OSHA’s Emergency Temporary Standard Requiring COVID-19 Vaccination Announced (US)Laura Lawlesson November 4, 2021 at 6:46 pm Employment Law Worldview


As we previously reported, on September 9, 2021, President Biden announced a sweeping plan to address and help contain the COVID-19 crisis, one major point of which was directing the U.S. Department of Labor’s Occupational Safety and Health Administration (OSHA) to adopt rules requiring employers with more than 100 employees to ensure their workforce was fully vaccinated against the coronavirus or to undergo weekly testing.

On November 4, OSHA issued an Emergency Temporary Standard (ETS, or the “Rule”) designed to protect more than 84 million U.S. workers through expanded coronavirus mitigation strategies, including vaccination. The Rule, including the preamble, is 490 pages long. Although the ETS is effective immediately due to the “grave danger” presented by the virus, OSHA has invited public comments over the next 30 days as to whether the ETS should be adopted as a final standard. Depending on these public comments, OSHA may add to or amend the ETS prior to adopting a final standard. The ETS is anticipated to be in effect for at least six (6) months, or longer if circumstances require. Although the Rule is effective immediately, employers’ compliance dates are staggered: Compliance with most of the requirements of the ETS is required by December 5, 2021, except that COVID-19 testing for employees who are not fully vaccinated is not required until January 4, 2021.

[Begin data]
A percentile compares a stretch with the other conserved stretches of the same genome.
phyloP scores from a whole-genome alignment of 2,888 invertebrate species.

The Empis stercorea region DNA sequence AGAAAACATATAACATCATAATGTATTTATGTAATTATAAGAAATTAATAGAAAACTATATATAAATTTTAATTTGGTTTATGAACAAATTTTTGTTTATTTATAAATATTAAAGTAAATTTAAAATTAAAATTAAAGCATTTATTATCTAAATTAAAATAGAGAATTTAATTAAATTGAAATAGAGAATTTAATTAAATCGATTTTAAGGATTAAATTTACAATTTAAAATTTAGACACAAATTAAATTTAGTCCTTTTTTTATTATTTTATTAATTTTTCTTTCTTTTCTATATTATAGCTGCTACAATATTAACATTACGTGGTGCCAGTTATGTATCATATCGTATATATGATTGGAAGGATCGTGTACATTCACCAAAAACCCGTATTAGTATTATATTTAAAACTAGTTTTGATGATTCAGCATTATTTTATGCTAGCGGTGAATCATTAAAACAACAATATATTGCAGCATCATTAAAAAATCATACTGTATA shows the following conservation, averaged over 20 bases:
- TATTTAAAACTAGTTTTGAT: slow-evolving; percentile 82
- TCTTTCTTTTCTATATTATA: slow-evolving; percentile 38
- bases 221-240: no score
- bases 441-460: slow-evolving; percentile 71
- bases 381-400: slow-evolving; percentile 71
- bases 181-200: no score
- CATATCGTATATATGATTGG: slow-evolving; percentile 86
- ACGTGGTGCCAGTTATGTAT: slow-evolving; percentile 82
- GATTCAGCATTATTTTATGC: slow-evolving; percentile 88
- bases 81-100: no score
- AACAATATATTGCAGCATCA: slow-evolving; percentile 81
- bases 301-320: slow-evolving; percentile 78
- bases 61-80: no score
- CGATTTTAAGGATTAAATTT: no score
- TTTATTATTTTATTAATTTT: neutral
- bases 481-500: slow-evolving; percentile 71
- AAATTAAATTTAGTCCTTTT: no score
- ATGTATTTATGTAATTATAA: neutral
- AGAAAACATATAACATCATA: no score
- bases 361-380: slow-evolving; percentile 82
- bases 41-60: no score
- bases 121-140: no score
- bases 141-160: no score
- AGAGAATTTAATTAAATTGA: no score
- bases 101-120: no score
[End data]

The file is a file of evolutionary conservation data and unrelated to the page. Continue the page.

The highlights of the Rule are as follows:

Coverage: The ETS applies to employers with more than 100 employees. All employees at all U.S. locations are aggregated for this purpose. Therefore, if the total number of U.S. employees is 100 or more, all locations – including those with fewer than 100 employees – must comply with the ETS.
Required Steps: Under the ETS, covered employers must develop, implement, and enforce (a) a mandatory COVID-19 vaccination policy; or (b) a policy requiring employees to choose either to (i) be vaccinated or (ii) undergo regular COVID-19 testing and wear a face covering at work.
Mandatory Vaccination Policies: If covered employers elect to adopt a mandatory vaccination policy, they are obligated to obtain proof of vaccination status from vaccinated employees and to maintain records and a roster of each employee’s vaccination status. “Fully vaccinated” for purposes of the ETS means that two weeks have passed since (i) the employee received a one-dose vaccine, or (ii) the employee received the second dose in a two-dose vaccine; employers are not required to collect information regarding booster shots and additional doses.